Esa-Pekka Salonen is the guest conductor at Davies Symphony Hall this week, leading the San Francisco Symphony in Ravel’s Mother Goose Suite, one of his own compositions – entitled Nyx – and the entire score for Stravinsky’s The Firebird.
Maestro Salonen – of whom the Boston Globe wrote that he displays “a kind of complete musicianship rarely encountered today” – is both a highly acclaimed composer, and a conductor of international renown. Amongst the works that he has composed are two concertos – a piano concerto for Yefim Bronfman and a violin concerto for Leila Josefowicz – which Salonen conducted with Ms Josefowicz and the San Francisco Symphony in December 2011.
Currently the Principal Conductor and Artistic Advisor of London’s Philharmonia Orchestra, Esa-Pekka Salonen is also Conductor Laureate for the Los Angeles Philharmonic, where he was Music Director from 1992 until 2009. During this 2014-15 season, Maestro Salonen was appointed the first-ever Creative Chair at the Tonhalle Zurich Orchestra, which has commissioned from him a new work for orchestra and chorus. The Tonhalle will also perform a further nine of his compositions throughout the season. This season also sees Esa-Pekka Salonen touring extensively in Europe and Japan with the Phillharmonia Orchestra, and leading the thematic focus of the City of Light: Paris 1900-1950 festival. The New York Philharmonic has recently announced that Maestro Salonen will be The Marie-Josée Kravis Composer-in-Residence for the 2015-16, 2016–17, and 2017-18 seasons.
Nyx, which has just received its UK premiere at London’s Barbican Centre with Alan Gilbert and the New York Philharmonic, has its San Francisco Symphony premiere this week. It was composed in 2010 on a joint commission from Radio France, the Barbican Centre, the Atlanta Symphony, Carnegie Hall, and the Finnish Broadcasting Company – and according to the Chicago Classical Review – “one could hardly wish for a greater example of his creative gifts”. Maestro Salonen led the Orchestre Philharmonique de Radio France in the world premiere of Nyx at the Théâtre du Châtelet in Paris in February 2011.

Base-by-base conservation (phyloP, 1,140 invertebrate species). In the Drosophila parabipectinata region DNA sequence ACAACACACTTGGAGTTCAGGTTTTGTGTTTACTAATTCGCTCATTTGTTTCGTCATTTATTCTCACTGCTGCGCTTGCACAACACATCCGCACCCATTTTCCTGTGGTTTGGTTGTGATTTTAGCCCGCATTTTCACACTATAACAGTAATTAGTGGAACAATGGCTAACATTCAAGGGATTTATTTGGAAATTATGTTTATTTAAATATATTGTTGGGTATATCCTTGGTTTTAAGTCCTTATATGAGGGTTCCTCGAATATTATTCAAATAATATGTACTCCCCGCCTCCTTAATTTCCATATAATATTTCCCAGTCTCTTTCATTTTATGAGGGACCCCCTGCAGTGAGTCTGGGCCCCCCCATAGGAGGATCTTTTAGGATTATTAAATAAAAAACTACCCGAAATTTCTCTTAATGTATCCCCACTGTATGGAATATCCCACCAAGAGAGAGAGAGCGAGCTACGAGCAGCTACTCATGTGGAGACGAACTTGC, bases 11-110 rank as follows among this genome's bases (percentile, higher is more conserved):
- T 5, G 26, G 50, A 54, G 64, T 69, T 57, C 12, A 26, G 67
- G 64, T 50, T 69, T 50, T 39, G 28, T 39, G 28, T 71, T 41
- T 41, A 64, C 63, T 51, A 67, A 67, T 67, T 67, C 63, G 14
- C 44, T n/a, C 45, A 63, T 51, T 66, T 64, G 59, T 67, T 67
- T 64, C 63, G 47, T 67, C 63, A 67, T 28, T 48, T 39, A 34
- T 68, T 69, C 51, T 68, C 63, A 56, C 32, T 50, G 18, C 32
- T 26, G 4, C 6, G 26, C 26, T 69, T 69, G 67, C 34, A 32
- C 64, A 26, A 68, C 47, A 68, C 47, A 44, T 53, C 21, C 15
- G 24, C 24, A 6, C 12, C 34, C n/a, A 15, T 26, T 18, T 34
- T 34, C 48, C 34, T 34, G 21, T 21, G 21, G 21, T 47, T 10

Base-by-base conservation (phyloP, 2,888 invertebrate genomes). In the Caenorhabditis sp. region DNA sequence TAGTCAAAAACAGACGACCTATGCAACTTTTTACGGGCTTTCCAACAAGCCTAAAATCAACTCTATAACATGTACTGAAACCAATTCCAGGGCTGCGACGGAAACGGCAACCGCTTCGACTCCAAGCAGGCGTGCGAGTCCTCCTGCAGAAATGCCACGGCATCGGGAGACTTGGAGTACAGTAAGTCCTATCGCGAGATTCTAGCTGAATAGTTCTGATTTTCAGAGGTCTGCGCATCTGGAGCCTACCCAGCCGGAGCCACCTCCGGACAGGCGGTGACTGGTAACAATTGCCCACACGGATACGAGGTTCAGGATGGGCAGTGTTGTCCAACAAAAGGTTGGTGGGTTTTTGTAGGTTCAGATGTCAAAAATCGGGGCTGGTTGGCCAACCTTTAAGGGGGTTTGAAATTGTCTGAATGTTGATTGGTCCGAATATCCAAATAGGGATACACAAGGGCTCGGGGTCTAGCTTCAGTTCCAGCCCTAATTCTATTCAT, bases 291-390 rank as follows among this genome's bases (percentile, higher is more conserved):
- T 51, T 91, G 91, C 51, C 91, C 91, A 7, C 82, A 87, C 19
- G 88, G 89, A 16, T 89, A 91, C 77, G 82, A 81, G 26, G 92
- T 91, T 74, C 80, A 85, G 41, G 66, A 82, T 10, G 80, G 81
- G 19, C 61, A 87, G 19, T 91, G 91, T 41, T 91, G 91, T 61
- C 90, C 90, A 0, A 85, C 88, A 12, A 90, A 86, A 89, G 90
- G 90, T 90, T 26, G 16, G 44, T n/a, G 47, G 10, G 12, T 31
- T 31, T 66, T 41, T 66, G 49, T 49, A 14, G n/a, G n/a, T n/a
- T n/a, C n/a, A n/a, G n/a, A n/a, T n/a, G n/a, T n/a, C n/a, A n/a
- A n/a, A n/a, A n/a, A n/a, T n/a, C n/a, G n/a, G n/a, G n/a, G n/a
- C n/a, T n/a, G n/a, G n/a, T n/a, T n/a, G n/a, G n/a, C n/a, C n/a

Nyx takes its name from the one of the lesser-known – and rather shadowy – characters in Greek mythology, The Goddess of the Night. A figure of power and beauty, she has been depicted trailing stars, and painting the night sky. “She is an extremely nebulous figure altogether;” says Salonen, “we have no sense of her character or personality. It is this very quality that has long fascinated me and made me decide to name my new orchestral piece after her. I’m not trying to describe this mythical goddess in any precise way musically. However, the almost constant flickering and rapid changing of textures and moods as well as a certain elusive character of many musical gestures may well be related to the subject.”
Igor Stravinsky composed his ballet The Firebird between November 1909 and May 1910. Commissioned by Serge Diaghilev for his Ballets Russes, it was Stravinsky’s first international success, and the work that propelled him to international fame. The ballet premiered at the Opéra in Paris on June 25, 1910, with the involvement of some of the most illustrious artists of the day – designers Léon Bakst, Alexandre Benois and Alexander Golovine, and choreographer Michel Fokine, who also danced the role of Ivan Tsarevich. Tamara Karsavina danced the title role, Vera Fokina was the Thirteenth Princess, and Alexis Bulgakov was King Kashchei.
The Firebird is based on the Russian legend of a magical bird with glowing feathers – a powerful spirit for good upon the earth. Other characters from Russian folklore include the heroic Prince Ivan Tsarevich and the evil sorcerer Kashchei, and it was the folk origins of the story which inspired Stravinsky to include some Russian folk melodies in his score.
Maurice Ravel’s Mother Goose Suite – which opens this week’s program – was originally composed as a suite of ‘Five Children’s Pieces for Piano Four Hands’, between 1908 and 1910. It was inspired by a collection of children’s stories from 17th and 18th century French literature – mainly from Charles Perrault’s Contes de ma Mère l’Oye, (Mother Goose Tales), published in 1697. In 1911, Ravel made an orchestral transcription of the suite, and the same year also expanded his score into a ballet with orchestra. It’s the orchestral suite that we hear in this program – the five movements are entitled: Pavane of Sleeping Beauty, Tom Thumb, Laideronnette, Empress of the Pagodas, Conversations of Beauty and the Beast, and The Enchanted Garden.
Esa-Pekka Salonen’s season with the San Francisco Symphony opens today at Davies Symphony Hall, and runs until Sunday May 3. For performance times and tickets, visit the San Francisco Symphony website:
San Francisco Symphony program notes
Esa-Pekka Salonen – website notes